Earlier this week, Walmart announced a new program to help Walmart associates access associate’s and bachelor’s degrees in business or supply chain management, costing employees only $1 a day. This is exciting for several reasons. First, a company the size of Walmart investing in its workers is going to get the attention of other companies and is likely to inspire them to make similar investments. Second, this program is going to have a significant positive economic impact on many people. Walmart estimates that up to 68,000 of their 1.4 million associates could take advantage of the program in the first five years. Finally, a reliable predictor of whether someone will obtain a college degree is whether that person’s parents graduated from college. If Walmart can help some 68,000 associates gain a college degree, their children —and their children for generations to come — are going to be on a far better economic trajectory and have much greater economic opportunity.
But perhaps the most exciting part of this announcement is that Walmart is also committing to conducting an independent evaluation of its program’s outcomes. Walmart will be partnering with Lumina Foundation to research and measure the impact and effectiveness of the program and to share the findings.
There is much more to be learned about tuition assistance than what we currently know. Although business leaders often complain about historically low take-up rates for such programs, few companies have studied why employees aren’t enrolling in or completing these programs and how their outcomes can be improved. In fact, a report we released with the Institute for Corporate Productivity in 2015-16, revealed that 73 percent of respondents either didn’t know how many frontline workers took advantage of development opportunities or their organizations didn’t track that metric. Conversely, even companies with incredibly positive performance numbers from their education benefit programs are normally unwilling to share the outcomes. As the Director of UpSkill America, I’ve had the opportunity to see some confidential company program performance numbers that are quite impressive, especially around retention, but these numbers only go to bolster the program’s value internally and are never shared more broadly.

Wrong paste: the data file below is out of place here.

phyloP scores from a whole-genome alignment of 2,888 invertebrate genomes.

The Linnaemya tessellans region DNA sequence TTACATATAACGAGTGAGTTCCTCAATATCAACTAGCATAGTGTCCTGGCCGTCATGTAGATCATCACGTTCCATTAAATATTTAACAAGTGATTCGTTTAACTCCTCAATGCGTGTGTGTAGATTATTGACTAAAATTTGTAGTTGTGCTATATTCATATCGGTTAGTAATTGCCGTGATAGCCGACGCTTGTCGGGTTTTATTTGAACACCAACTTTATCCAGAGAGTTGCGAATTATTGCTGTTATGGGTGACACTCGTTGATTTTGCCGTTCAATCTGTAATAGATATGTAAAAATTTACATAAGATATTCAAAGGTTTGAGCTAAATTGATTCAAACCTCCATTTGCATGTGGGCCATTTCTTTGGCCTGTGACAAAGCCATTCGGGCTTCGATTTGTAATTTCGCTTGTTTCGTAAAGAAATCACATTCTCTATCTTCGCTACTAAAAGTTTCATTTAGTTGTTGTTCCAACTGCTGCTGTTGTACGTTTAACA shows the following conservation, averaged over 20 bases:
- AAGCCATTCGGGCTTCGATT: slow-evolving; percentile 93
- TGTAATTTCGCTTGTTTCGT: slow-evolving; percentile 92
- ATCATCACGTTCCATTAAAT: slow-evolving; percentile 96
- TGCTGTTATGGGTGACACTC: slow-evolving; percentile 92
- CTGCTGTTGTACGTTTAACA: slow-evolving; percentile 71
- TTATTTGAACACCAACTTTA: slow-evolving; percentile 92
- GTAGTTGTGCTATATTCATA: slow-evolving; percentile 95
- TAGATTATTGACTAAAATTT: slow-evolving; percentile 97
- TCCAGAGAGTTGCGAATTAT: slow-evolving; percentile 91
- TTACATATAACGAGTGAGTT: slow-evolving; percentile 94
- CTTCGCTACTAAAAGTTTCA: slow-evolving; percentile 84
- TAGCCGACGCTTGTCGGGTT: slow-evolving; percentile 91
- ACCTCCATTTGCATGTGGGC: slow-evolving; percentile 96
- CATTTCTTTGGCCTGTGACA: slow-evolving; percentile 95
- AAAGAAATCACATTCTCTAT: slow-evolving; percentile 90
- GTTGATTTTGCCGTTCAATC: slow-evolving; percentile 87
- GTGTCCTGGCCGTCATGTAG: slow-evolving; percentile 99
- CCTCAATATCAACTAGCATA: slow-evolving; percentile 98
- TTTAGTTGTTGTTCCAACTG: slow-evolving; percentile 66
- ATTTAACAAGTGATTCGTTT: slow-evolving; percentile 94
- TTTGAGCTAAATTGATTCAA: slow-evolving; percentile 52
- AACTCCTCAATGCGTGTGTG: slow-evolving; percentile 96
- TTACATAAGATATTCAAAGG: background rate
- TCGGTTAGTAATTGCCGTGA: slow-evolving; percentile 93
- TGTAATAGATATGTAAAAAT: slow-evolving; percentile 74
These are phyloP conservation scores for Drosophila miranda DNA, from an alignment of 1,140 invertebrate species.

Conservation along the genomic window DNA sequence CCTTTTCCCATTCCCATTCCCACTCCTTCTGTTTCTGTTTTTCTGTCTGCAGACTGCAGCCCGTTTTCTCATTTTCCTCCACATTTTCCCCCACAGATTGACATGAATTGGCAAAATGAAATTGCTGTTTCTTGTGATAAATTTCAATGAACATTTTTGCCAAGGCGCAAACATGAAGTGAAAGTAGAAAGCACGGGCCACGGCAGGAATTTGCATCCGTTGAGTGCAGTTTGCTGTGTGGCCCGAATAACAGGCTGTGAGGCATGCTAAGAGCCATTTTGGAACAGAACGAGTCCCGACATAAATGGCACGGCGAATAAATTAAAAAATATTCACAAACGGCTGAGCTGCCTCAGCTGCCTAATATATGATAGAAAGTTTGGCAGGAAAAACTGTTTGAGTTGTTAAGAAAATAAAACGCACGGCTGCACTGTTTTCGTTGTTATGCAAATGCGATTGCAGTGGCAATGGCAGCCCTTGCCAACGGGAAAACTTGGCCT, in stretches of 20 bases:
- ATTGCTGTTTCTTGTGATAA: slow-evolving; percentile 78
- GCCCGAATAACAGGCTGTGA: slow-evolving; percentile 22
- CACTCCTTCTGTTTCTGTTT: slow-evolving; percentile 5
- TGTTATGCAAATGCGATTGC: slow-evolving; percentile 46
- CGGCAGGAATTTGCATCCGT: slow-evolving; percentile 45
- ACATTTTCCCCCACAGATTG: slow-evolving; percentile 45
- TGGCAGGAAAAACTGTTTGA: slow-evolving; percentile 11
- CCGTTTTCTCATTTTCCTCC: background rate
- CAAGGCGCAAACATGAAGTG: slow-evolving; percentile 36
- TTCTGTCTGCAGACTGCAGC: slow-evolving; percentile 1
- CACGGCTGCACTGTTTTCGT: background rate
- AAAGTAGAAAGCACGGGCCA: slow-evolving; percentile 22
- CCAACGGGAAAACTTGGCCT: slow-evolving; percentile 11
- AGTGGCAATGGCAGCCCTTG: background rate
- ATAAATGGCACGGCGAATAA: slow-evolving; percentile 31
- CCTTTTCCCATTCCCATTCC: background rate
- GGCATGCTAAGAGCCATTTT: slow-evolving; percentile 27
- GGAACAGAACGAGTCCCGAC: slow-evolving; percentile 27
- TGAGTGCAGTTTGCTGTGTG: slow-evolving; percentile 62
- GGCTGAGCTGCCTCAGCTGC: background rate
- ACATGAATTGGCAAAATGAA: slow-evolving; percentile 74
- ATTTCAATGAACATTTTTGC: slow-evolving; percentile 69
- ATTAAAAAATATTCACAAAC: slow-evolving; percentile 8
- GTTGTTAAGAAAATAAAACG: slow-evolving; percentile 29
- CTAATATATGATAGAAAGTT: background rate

So, while Walmart’s latest commitment to its employees’ education is impressive and exciting in its own right, the knowledge this program’s data will contribute to the upskilling community has me equally pleased. Then I hope we can improve tuition assistance programs across all companies, multiplying the impact for a far greater number of workers.
UpSkill America receives funding from Walmart to develop tools and resources to help employers invest in the education, training, and development of their workers.
Tweet While @Walmart’s latest commitment to its employees’ education is impressive in its own right, the knowledge this program’s data will contribute to the #upskilling community is just as exciting.
Tweet Although business leaders complain about low take-up rates for employer-sponsored education programs, few companies have studied why this is the case. Now @Walmart is taking the lead on figuring out how these outcomes can be improved.
Tweet As we continue to learn from @Walmart’s example, “I hope we can improve tuition assistance programs across all companies, multiplying the impact for a far greater number of workers.” @Jaimen8r, Director @upskillamerica
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